Title: Destiny of the Republic
Author: Candice Millard
Page Count: 339 pages
Genre: Biography, Nonfiction
Tone: Detailed, Compelling
James A. Garfield was one of the most extraordinary men ever elected president. Born into abject poverty, he rose to become a wunderkind scholar, a Civil War hero, and a renowned and admired reformist congressman. Nominated for president against his will, he engaged in a fierce battle with the corrupt political establishment. But four months after his inauguration, a deranged office seeker tracked Garfield down and shot him in the back. But the shot didn’t kill Garfield. The drama of what happened subsequently is a powerful story of a nation in turmoil.
These book discussion questions are highly detailed and will ruin plot points if you have not read the book.
Questions composed by MPPL Staff
The Library is happy to share these original questions for your use. If reproducing, please credit with the following statement: 2015 Mount Prospect Public Library. All rights reserved. Used with Permission.
1. When you first saw the cover and learned the subject, what expectations did you have for your reading experience?
2. You are at a party and mention you read this book. Someone asks you what was so interesting about President Garfield. What would you answer?
3. What was better about living in that time than now? What was worse? Would you swap?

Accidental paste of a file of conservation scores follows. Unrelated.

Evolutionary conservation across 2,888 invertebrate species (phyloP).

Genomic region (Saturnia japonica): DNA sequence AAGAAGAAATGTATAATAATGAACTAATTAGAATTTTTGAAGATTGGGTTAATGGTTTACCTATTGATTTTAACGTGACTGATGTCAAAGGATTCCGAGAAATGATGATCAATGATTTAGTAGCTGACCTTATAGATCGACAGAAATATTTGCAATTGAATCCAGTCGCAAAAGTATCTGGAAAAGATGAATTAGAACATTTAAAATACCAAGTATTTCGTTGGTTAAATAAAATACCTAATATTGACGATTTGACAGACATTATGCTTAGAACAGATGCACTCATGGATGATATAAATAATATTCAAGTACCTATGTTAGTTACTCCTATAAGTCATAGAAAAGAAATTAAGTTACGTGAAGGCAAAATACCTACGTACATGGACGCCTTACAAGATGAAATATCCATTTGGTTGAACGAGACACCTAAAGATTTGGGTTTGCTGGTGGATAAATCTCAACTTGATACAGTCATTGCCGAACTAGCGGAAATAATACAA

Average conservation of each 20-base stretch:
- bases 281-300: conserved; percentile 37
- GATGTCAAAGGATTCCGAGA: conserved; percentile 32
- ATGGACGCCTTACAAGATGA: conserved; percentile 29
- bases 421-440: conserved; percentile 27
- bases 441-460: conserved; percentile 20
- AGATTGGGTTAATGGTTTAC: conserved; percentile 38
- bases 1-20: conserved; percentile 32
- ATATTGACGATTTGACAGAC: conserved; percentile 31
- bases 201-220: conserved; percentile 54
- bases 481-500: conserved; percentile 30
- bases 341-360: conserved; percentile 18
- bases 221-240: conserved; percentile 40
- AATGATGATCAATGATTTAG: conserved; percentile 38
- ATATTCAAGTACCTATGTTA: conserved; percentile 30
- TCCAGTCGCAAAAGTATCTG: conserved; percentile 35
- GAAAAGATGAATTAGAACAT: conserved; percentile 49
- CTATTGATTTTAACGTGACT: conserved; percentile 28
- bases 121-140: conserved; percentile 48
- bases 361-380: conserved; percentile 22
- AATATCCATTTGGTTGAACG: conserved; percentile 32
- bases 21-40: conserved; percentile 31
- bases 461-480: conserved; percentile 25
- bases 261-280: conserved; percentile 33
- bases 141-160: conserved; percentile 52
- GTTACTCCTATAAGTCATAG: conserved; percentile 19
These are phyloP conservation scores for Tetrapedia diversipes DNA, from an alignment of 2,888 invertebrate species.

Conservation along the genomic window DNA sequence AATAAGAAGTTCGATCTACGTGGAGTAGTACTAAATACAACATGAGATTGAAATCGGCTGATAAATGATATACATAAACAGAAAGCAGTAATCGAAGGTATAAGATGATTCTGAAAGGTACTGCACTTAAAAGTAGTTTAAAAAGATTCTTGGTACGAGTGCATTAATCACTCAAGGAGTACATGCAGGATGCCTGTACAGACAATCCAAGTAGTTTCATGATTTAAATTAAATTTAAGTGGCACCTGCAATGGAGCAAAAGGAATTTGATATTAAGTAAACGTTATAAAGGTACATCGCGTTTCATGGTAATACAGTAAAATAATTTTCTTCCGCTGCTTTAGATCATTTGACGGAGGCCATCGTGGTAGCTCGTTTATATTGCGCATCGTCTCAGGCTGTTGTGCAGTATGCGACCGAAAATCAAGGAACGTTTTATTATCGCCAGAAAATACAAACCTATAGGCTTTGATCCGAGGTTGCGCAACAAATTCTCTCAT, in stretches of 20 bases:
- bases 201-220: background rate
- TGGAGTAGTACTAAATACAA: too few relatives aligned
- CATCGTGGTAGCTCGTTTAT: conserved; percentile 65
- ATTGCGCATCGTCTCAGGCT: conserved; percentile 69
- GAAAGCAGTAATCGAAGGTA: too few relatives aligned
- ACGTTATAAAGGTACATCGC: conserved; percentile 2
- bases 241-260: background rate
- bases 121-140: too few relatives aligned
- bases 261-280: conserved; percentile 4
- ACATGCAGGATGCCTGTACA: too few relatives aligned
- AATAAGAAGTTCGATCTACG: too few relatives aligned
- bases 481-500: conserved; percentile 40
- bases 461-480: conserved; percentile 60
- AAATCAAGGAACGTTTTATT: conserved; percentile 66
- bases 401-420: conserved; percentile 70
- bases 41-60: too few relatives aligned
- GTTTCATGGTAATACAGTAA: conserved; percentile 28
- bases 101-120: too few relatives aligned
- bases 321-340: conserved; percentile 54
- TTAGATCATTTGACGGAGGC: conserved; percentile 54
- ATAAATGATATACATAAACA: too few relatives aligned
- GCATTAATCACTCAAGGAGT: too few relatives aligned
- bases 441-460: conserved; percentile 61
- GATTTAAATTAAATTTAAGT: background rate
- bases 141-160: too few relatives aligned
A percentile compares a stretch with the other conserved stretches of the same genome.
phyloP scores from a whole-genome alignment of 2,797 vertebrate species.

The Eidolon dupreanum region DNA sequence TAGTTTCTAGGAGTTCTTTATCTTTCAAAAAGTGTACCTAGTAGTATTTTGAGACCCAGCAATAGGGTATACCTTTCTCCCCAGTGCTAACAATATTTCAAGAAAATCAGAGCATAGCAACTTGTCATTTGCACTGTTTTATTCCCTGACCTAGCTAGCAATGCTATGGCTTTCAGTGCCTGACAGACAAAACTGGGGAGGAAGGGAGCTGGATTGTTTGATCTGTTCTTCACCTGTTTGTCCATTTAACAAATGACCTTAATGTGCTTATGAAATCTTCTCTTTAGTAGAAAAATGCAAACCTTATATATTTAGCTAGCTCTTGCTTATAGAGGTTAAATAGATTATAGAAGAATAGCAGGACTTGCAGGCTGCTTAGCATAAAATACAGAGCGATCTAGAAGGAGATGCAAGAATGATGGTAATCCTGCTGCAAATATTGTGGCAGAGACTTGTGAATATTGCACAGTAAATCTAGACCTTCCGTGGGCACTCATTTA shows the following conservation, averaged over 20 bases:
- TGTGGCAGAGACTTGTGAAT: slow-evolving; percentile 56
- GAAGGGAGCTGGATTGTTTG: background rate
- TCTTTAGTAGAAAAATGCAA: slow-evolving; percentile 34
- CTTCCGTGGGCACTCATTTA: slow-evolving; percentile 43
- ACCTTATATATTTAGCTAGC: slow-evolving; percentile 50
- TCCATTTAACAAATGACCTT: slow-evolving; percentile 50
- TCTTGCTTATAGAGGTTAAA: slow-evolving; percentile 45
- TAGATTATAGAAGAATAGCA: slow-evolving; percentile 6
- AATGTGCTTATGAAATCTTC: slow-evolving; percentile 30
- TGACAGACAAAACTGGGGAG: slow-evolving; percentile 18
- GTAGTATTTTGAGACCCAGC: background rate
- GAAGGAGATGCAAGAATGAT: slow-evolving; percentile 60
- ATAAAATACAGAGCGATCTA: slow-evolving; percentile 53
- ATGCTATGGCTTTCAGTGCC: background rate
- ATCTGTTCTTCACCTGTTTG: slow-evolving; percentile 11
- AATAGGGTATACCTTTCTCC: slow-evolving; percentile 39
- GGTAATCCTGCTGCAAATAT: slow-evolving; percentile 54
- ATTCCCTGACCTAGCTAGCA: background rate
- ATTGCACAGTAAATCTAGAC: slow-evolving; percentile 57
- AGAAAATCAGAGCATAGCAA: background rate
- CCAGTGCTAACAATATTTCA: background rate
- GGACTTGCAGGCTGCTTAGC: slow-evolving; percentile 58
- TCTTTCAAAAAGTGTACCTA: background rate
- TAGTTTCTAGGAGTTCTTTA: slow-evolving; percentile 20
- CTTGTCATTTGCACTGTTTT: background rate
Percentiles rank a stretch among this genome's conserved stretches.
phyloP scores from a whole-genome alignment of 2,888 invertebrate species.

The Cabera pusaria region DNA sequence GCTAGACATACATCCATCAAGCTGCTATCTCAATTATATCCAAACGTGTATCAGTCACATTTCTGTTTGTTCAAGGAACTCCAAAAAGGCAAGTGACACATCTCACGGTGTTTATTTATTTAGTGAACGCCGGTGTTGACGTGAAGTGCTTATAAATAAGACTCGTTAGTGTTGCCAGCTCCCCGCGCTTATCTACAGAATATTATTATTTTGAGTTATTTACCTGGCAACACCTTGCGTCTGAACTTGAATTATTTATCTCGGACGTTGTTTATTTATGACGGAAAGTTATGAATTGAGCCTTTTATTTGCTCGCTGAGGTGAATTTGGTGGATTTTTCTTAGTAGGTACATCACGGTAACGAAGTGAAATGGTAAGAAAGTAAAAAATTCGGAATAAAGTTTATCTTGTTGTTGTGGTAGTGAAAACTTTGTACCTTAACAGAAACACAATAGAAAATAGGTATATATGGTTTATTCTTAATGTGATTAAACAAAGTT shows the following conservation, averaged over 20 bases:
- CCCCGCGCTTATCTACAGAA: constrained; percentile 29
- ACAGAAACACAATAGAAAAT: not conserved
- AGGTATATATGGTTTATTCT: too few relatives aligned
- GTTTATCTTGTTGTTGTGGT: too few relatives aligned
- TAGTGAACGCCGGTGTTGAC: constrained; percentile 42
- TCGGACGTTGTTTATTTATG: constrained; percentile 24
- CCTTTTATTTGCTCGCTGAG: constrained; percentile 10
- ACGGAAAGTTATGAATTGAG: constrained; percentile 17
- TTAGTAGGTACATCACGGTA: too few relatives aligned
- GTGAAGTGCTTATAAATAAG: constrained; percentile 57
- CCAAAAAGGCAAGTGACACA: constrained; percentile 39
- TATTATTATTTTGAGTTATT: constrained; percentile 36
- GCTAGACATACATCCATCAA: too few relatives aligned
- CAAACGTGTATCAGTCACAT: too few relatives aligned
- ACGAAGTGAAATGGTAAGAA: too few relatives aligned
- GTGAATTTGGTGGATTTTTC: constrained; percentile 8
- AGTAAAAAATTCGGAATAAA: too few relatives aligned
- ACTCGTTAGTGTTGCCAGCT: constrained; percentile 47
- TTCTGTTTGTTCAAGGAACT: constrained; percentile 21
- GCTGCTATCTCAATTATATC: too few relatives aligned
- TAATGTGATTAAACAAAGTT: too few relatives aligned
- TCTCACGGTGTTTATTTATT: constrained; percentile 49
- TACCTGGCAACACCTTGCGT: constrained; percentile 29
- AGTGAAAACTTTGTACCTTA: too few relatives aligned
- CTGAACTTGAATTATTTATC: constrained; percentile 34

4. Let’s talk about Garfield’s life. At the opening of Destiny of the Republic, Millard claims that Garfield, born into “desperate poverty” overcame the odds with a passionate love of learning. If his mother had not been an educated woman herself, would this still have been possible just based on values and interest?
5. Canal drivers were considered a pretty rough crowd. If we could look in a crystal ball and see that someone like this would become our future president, would you be full of wonder or alarm?
6. James marries fellow student Lucretia Rudolph. Even in their courtship, James has deep concerns about what he sees as Lucretia’s lack of demonstrativeness. A few years into their marriage, James has an affair, which he confesses. In this instance, has he been basically honest or dishonest?
7. How would you describe Lucretia Rudolph Millard?
8. Why do you think Lucretia went through with a marriage to Garfield when she was afraid that he was marrying her out of a sense of duty?
10. During the Civil War, what did Millard show us of Garfield’s talents and character?
11. What was Garfield’s stance on black civil rights? Do you think things would have been different for African Americans if he had been able to fulfill his presidency? Why or why not?
12. Garfield did not run for US senator, but got that seat. He did not run for President, but got nominated. In his stirring speech, for which the book is named, Garfield says that, “not here… is the destiny of the republic to be decreed for the next four years…but by four million republican firesides.”
How much do you agree with his description of how the public decides on a president
A president is chosen by…
-thoughtful voters, with their wives and children around them.
-voters with the calm thoughts inspired by love of home and country.
-voters with the history of the past and the hopes of the future in mind.
-voters with reverence for the great men who have adorned and blessed our nation in days gone by burning in their hearts.